Winter 2018 Community News

The Board of Water and Soil Resources (BWSR) and the Water Resources Center (WRC) announced a new collaborative program, the Minnesota Office for Soil Health. The program will build local expertise to promote soil health and soil and water conservation. Research and outreach will expand the tools and skills of Minnesota’s local conservation delivery community, and promote understanding of the economic impacts of soil and water management practices.
The WRC will lead the University’s involvement in cooperation with UMN Extension, the Department of Soil, Water, and Climate, and other UMN departments. The centerpiece of the program will be a new Extension Soil Health Specialist position.

The Water Resources Center’s Onsite Sewage Treatment Program  received a grant from the
Minnesota Department of Health to educate the public about  chemicals of emerging concern
(CEC) for those using and managing septic systems. There are over 500,000 household subsurface sewage
treatment systems (SSTS) in Minnesota. Most of these systems treat
wastewater using a septic tank followed by a soil treatment system. A majority of 
homes using septic systems have private wells for drinking water. Potentially CEC from
septic systems could taint drinking water wells. This project will focusing on educating septic
system owners, septic system professionals and those managing wells with a source water protection
plan. Contact Sara Heger for more information.

William Arnold (WRS faculty, CE), Daniel Engstrom (WRS faculty, St. Croix Watershed Research Station & Science Museum of Minnesota)  and Timothy Lapara (WRS faculty, CE), authors of Sedimentary record of antibiotic accumulation in Minnesota Lakes  were featured with their publication and research on MPR News Antibiotics are accumulating in Minn. lakes, posing health risk, December 2017. "It's clear the drugs we're taking — or worse, disposing of down the toilet, which you shouldn't do — certainly wind up in lakes. And it's not just that they're in the river or the lake for a short time what the wastewater is discharged and rapidly dissipate, they're actually making it in to the sediment and persisting." said Arnold in the MPR report.

Mae Davenport (WRS faculty, Forest Resources) is co-PI on a Legislative-Citizen Commission on Minnesota Resources (LCCMR) grant with PI Bonnie Keeler to investigate What are the public benefits of protecting sourcewater?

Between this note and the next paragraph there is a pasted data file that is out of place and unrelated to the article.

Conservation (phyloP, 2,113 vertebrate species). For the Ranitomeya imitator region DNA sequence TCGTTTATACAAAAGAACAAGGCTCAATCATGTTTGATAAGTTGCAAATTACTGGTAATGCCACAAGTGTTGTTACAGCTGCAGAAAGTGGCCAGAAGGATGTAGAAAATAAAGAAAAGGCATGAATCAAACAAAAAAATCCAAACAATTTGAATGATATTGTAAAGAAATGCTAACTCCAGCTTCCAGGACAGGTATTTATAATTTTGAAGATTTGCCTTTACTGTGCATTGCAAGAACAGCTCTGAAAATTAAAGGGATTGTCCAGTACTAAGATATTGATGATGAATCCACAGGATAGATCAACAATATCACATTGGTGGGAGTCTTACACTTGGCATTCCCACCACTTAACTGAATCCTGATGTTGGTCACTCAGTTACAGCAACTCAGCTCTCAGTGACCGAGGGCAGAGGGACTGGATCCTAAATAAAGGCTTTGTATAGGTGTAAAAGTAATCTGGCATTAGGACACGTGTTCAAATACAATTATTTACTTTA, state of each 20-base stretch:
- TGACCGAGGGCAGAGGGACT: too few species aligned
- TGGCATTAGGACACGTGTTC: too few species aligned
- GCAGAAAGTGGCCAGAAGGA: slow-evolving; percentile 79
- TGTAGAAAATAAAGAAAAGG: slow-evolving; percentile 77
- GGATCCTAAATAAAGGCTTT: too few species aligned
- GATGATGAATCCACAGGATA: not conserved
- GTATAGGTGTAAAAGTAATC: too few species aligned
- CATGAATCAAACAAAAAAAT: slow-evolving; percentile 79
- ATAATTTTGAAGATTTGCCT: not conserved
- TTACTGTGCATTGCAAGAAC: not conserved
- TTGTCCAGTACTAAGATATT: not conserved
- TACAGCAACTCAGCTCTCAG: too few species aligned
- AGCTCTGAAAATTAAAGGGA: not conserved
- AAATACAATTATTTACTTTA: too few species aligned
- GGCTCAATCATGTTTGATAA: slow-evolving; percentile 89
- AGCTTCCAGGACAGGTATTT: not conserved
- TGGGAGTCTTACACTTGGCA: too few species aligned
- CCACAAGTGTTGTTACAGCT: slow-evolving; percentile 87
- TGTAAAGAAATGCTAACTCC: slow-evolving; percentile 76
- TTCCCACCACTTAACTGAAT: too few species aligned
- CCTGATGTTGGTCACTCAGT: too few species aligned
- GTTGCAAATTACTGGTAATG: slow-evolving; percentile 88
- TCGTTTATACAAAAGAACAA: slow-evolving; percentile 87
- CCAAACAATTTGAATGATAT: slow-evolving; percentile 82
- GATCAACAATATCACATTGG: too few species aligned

John Gulliver (WRS faculty, CE), Bruce Wilson (WRS faculty, BBE) and Heinz Stefan (WRS faculty, CE, retired) received 400,000 from the Legislative and Citizens Commission on Minnesota Resources for the project Investigation of Road Salt Alternatives and Pavement Innovations.

Sarah Hobbie (WRS faculty, EEB) Susan Galatowitsch (WRS faculty, FWCB), Kate Derickson, Bonnie Keeler, Fred Rose and Stephen Polasky are co-PI's on Water and Equity: Co-developing Research and Engaged Approaches to Transforming Environments, with 720,000 in funding support from the Institute on the Environment.

Lucinda Johnson (WRS faculty, NRRI) has been appointed the the EPA's Board of Scientific Counselors as Vice Chair of the Executive Committee and member of the Safe and Sustainable Waters Subcommittee.

Ed Nater (WRS faculty, SWAC), Brandy Toner (WRS faculty, SWAC) and Jessican Gutknecht recieved an Environmental and Natural Resources Trust Fund grant for their project Predicting Climate Change Effects on the Release of Mercury and Sulfur from Minnesota's Peatlands. The project will determine the effects of increased temperatures on the rate and environmental fate of mercury and sulfur released from peat decomposition.

Paige Novak (WRS faculty, CE) is PI on a project funded by the Environmental and Natural Resources Trust Fund entitled: Nitrogen Removal Technology to Protect Water Quality, which aims to develop a new wastewater treatment technology to facilitate inexpensive, low-energy, and robust total nitrogen removal for enhanced surface water quality.

Ingrid Schneider (WRS faculty, FR and UMN Tourism Center) and Stephan Carlson completed a visitor observation study on the St Croix National Scenic Riverway to understand visitor use and capacity issues at select boat landings on the Namekagon and St Croix Rivers. Schneider will follow-up with a visitor survey to understand visitor preferences for river conditions and management options summer 2018. The National Park Service provided project funding.